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@retiredteacher Try to not be so pessimistic. If your doctor knows you well he probably knows how you feel about medications. I am borderline for high BP and cholesterol but my PCP is just watching it at this point. He knows I do not want any more prescriptions so he is trying to not have to prescribe yet another medication for me.
I really can understand not wanting to have to deal with anything else. I am doing pretty well but when I think of all of the minor things I have I realize that maybe I'm not doing as well as I thought! We just have to do what we have to do.
I hope things will go well with your endo. I think if you could get rid of your neuropathy that would make a huge difference. Not only is it preventing you from exercising much, but it causing stress also.
JK

REPLY
@retiredteacher

@contentandwell I have been so strict and in control since my diagnosis, and now it seems that everything is changing. My husband says we will call tomorrow and see if we can move my appointment up to a week from today instead of three weeks from today. I don't think it will make much difference. I am tired of fighting this disease. It has taken away my lifestyle since I had to change everything and then having to retire is not something I have been able to accept. I have reached the point where I guess I don't care. I am 75 years old. I had a really good life until this, and now I don't want to deal with anything else. I don't want meds or shots or any of that. I don't want tests or invasions at my age. I just don't think it's worth it. My endo will suggest pills or shots and tests. He's just that way, and if I refuse, then he'll dismiss me as a patient. I don't know what's going to come of this, but I don't think it will be pleasant. Time will tell.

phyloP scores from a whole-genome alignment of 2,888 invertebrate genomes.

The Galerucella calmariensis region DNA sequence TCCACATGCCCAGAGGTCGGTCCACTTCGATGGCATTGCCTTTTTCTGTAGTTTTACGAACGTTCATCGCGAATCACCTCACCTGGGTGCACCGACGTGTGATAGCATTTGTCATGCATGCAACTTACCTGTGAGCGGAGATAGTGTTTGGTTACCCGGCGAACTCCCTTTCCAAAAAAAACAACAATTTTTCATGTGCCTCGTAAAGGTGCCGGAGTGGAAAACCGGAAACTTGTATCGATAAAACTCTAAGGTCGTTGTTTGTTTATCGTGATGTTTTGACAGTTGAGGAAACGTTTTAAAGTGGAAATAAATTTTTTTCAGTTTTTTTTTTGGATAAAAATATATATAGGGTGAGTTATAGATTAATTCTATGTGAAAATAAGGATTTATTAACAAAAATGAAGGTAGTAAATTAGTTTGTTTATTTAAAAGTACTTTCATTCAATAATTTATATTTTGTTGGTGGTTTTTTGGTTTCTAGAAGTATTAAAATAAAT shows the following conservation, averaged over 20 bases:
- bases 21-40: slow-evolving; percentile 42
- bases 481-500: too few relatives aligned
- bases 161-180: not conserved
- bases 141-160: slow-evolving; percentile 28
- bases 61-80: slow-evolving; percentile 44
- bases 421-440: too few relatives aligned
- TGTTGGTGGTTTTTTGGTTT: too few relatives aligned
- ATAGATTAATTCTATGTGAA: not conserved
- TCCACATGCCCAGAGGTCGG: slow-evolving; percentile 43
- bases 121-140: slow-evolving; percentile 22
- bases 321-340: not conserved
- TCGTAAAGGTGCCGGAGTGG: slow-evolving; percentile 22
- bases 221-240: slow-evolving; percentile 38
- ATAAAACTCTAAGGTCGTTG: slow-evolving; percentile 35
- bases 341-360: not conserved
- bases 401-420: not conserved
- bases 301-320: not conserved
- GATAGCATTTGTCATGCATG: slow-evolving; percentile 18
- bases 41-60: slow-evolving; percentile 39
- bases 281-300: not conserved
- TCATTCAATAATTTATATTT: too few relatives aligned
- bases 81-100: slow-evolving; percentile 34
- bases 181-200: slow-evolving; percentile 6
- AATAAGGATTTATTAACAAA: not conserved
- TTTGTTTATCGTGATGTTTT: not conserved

Carol

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A couple of years ago I said "no" to the surgeon who recommended both shoulders be replaced. He has been nice about it and treated me with my current fractured shoulder. My doctor's office has never told me what to eat for diabetes and leaves me to manage it myself. He knows I study a lot and seek out my own solutions, so he gets paid basically to check my heart. Yep, it's still working! I think it is very important that we share with each other and try to find measures that work for us, even though we are all different. We ought to find a diabetic mental health professional who will share with us for free and get some support for our mental stamina. Dorisena

Liked by trishanna

REPLY
@trishanna

This is going to sound really odd, and I'm sure everyone will have a conniption fit at Mayo, but please, folks, hear me out.